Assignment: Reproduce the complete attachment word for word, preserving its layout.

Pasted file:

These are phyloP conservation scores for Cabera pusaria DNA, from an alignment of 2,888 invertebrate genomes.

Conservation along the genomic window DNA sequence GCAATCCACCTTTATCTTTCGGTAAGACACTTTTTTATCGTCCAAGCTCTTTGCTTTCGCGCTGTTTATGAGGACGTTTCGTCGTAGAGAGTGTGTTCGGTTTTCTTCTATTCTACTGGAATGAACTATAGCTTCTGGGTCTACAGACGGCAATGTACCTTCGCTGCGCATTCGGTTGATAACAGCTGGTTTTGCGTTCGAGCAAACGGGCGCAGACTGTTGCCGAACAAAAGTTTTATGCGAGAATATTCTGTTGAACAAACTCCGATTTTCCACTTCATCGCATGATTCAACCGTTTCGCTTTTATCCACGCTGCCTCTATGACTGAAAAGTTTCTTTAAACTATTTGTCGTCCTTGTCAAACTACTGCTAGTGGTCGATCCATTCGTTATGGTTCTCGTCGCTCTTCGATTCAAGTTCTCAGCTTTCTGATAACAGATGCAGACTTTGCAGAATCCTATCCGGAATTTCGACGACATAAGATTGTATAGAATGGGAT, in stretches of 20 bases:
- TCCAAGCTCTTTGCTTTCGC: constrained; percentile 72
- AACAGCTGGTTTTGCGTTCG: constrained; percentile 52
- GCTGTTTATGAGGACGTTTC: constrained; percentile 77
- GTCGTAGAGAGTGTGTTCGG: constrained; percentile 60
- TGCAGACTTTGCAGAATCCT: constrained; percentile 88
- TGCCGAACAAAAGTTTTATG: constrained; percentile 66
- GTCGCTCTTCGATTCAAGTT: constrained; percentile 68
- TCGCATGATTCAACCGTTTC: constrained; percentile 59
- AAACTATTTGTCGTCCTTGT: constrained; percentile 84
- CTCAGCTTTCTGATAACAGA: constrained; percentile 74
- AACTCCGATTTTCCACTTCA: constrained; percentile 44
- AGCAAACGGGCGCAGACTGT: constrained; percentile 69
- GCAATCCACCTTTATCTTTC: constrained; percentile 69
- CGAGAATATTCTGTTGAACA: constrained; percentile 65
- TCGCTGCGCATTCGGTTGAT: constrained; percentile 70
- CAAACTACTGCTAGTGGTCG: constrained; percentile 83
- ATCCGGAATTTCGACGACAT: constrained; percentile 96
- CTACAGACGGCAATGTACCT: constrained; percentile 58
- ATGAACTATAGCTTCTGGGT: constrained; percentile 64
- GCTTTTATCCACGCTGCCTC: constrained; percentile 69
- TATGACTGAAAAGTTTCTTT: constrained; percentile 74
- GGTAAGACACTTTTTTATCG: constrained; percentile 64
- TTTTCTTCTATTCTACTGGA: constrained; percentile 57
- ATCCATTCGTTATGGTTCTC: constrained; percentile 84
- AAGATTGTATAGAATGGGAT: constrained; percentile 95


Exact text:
These are phyloP conservation scores for Cabera pusaria DNA, from an alignment of 2,888 invertebrate genomes.

Conservation along the genomic window DNA sequence GCAATCCACCTTTATCTTTCGGTAAGACACTTTTTTATCGTCCAAGCTCTTTGCTTTCGCGCTGTTTATGAGGACGTTTCGTCGTAGAGAGTGTGTTCGGTTTTCTTCTATTCTACTGGAATGAACTATAGCTTCTGGGTCTACAGACGGCAATGTACCTTCGCTGCGCATTCGGTTGATAACAGCTGGTTTTGCGTTCGAGCAAACGGGCGCAGACTGTTGCCGAACAAAAGTTTTATGCGAGAATATTCTGTTGAACAAACTCCGATTTTCCACTTCATCGCATGATTCAACCGTTTCGCTTTTATCCACGCTGCCTCTATGACTGAAAAGTTTCTTTAAACTATTTGTCGTCCTTGTCAAACTACTGCTAGTGGTCGATCCATTCGTTATGGTTCTCGTCGCTCTTCGATTCAAGTTCTCAGCTTTCTGATAACAGATGCAGACTTTGCAGAATCCTATCCGGAATTTCGACGACATAAGATTGTATAGAATGGGAT, in stretches of 20 bases:
- TCCAAGCTCTTTGCTTTCGC: constrained; percentile 72
- AACAGCTGGTTTTGCGTTCG: constrained; percentile 52
- GCTGTTTATGAGGACGTTTC: constrained; percentile 77
- GTCGTAGAGAGTGTGTTCGG: constrained; percentile 60
- TGCAGACTTTGCAGAATCCT: constrained; percentile 88
- TGCCGAACAAAAGTTTTATG: constrained; percentile 66
- GTCGCTCTTCGATTCAAGTT: constrained; percentile 68
- TCGCATGATTCAACCGTTTC: constrained; percentile 59
- AAACTATTTGTCGTCCTTGT: constrained; percentile 84
- CTCAGCTTTCTGATAACAGA: constrained; percentile 74
- AACTCCGATTTTCCACTTCA: constrained; percentile 44
- AGCAAACGGGCGCAGACTGT: constrained; percentile 69
- GCAATCCACCTTTATCTTTC: constrained; percentile 69
- CGAGAATATTCTGTTGAACA: constrained; percentile 65
- TCGCTGCGCATTCGGTTGAT: constrained; percentile 70
- CAAACTACTGCTAGTGGTCG: constrained; percentile 83
- ATCCGGAATTTCGACGACAT: constrained; percentile 96
- CTACAGACGGCAATGTACCT: constrained; percentile 58
- ATGAACTATAGCTTCTGGGT: constrained; percentile 64
- GCTTTTATCCACGCTGCCTC: constrained; percentile 69
- TATGACTGAAAAGTTTCTTT: constrained; percentile 74
- GGTAAGACACTTTTTTATCG: constrained; percentile 64
- TTTTCTTCTATTCTACTGGA: constrained; percentile 57
- ATCCATTCGTTATGGTTCTC: constrained; percentile 84
- AAGATTGTATAGAATGGGAT: constrained; percentile 95